Question 1: What do steam generator tubes have to do with safety?
Answer: (From Nuclear Power Plant Basics)
Steam generator tubes have walls thinner than a credit card to help transfer heat, but they also MUST serve as a vitally important boundary between the radioactive coolant circulating inside the tubing from the non-radioactive water/steam mixture which circulates outside the tubing in order to prevent a nuclear incident or worse a nuclear accident! A leak, crack or worse, a complete failure (rupture) of one (or more) of any of these thin tubes inside the steam generator would allow highly radioactive coolant to mix instantly with the non-radioactive water/steam mixture, which would then escape into the environment. Additionally, should a main steam line break or any number of other similar problems occur, the rapid loss of core coolant that is needed to constantly cool the radioactive fuel rods in the reactor could lead to a catastrophic meltdown of the entire radioactive reactor core, like Fukushima.
Question 2: How safe are the tubes in the 680 million dollar Unit 2 & 3 replacement steam generators at San Onofre?
A. At the June 18, 2012 NRC Region IV Augmented Inspection Team presentation, the NRC said, “Throughout the US nuclear industry, this is the first time more than one steam generator tube failed pressure testing…. Eight tubes failed. The pressure testing identified that the strength of eight tubes was not adequate and structural integrity might not be maintained during an accident… this is a serious safety issue.” Yet no major violations and/or fines were given, why not?
B. Later in the November 09, 2012 report, a portion of the NRC Region IV Augmented Inspection Team report stated, “Specifically, the Supplier shall demonstrate that its design will minimize vibration-induced tube wear or fatigue in the tube bend area of the tube bundle." The licensee did not meet Procedure ... requirements to ensure the design of the retainer bar was adequate with respect to the certified design specification. Specifically, the licensee failed to ensure that there was sufficient analytical effort in the design methodology of the anti-vibration bar assembly to support the conclusion that tube wear would not occur as a result of contact with the retainer bars due to flow-induced vibration. Yet again no major violations and/or fines were given, why not?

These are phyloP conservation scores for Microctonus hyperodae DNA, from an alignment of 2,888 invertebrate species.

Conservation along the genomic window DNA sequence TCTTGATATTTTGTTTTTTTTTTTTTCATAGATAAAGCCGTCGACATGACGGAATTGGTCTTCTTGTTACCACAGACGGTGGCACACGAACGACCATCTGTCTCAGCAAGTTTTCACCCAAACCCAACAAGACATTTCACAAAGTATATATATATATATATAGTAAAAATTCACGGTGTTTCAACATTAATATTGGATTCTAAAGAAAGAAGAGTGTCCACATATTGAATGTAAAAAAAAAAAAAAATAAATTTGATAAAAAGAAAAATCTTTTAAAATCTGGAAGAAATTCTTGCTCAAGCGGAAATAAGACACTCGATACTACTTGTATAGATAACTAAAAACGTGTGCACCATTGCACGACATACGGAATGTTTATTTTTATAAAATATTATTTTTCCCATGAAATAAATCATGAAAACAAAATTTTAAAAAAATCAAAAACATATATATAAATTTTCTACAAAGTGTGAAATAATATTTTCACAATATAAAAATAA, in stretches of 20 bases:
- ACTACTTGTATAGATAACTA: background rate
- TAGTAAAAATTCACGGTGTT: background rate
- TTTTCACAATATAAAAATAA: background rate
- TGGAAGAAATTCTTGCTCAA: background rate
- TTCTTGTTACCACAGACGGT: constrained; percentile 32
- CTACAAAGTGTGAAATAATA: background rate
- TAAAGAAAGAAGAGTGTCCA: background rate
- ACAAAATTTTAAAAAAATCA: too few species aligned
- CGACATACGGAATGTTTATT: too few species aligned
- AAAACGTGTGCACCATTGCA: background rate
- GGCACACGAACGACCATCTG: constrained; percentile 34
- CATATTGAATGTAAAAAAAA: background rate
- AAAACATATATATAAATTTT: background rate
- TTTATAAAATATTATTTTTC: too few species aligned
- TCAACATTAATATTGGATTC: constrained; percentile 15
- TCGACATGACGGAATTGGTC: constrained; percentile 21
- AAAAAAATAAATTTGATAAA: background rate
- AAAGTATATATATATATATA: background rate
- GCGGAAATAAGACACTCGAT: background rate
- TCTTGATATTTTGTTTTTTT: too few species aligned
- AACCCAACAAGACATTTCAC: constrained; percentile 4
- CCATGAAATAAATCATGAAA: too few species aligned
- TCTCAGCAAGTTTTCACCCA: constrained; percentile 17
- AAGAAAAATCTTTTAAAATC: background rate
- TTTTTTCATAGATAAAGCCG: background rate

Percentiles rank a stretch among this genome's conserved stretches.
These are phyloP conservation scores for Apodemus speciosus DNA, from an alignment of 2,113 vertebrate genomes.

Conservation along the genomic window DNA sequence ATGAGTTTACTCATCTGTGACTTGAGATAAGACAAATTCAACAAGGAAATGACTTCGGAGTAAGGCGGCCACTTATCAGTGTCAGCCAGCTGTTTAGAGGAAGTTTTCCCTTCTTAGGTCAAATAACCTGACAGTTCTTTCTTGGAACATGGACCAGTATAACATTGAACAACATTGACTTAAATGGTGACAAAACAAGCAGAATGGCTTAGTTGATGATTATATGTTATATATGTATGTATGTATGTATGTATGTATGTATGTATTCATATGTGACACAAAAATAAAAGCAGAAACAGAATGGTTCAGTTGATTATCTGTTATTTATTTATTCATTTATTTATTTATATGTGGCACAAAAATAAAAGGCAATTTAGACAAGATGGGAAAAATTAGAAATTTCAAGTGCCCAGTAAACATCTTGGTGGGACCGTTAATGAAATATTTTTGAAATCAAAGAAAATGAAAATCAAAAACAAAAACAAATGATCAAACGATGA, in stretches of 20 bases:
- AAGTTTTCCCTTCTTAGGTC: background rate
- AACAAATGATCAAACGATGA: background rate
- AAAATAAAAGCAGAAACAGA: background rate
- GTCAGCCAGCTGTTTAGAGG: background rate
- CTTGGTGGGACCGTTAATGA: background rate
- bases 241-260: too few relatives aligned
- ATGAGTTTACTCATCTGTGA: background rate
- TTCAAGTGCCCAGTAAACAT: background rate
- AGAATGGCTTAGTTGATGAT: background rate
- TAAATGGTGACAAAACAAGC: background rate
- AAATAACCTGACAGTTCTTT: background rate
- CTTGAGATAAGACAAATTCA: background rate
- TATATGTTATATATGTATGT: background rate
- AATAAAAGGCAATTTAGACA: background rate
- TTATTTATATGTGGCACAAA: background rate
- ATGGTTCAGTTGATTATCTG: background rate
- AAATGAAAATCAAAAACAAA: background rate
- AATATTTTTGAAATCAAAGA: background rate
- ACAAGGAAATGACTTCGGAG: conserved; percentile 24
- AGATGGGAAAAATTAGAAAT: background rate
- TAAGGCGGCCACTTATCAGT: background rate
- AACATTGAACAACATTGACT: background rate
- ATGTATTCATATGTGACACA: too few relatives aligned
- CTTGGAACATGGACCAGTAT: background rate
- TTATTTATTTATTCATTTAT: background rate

C. A single tube in Unit 2 was then discovered with 90% wear, far exceeding its 35% wear safety limitation, that was still in-service until Unit 2 was shut down for a scheduled refueling and Edison never even knew it! Yet again no major violations and/or fines were given, why not?
Note: Tubes hitting against their retainer bars causing wear problems are just one example of Edison's failure to meet their Certified design specifications. By not doing this, Edison violated the 10 CFR Part 50, GDC 14 and Steam Generator Tube Structural Integrity Criteria. In short, the failure of eight (8) steam generator tubes in San Onofre Unit 3 Replacement Steam Generator E-088 during “in-situ” (in place) main steam line break pressure testing should have been characterized as a RED major safety violation of Edison's licensing commitments, instead of a GREEN very minor violation and yet again no major violations and/or fines were given, why not?
Question 3: Is anyone really enforcing Public Safety at San Onofre?
Answer: Instead of performing the strict enforcement required of an Independent Regulator tasked with ensuring Public Safety, it is the DAB Safety Team’s opinion that NRC Region IV Augmented Inspection Team is helping cover up both Edison's dangerous steam generator tube design and their gross negligence. Because Region IV's investigation does not meet the NRC Chairman’s Standards, the NRC needs to investigate itself ASAP to find out why no major safety violations and/or large fines have been given out.
Want to read more, Allegation - Dangerous Safety Cover Up At San Onofre will soon be posted on the web at this link: DAB Safety Team Documents.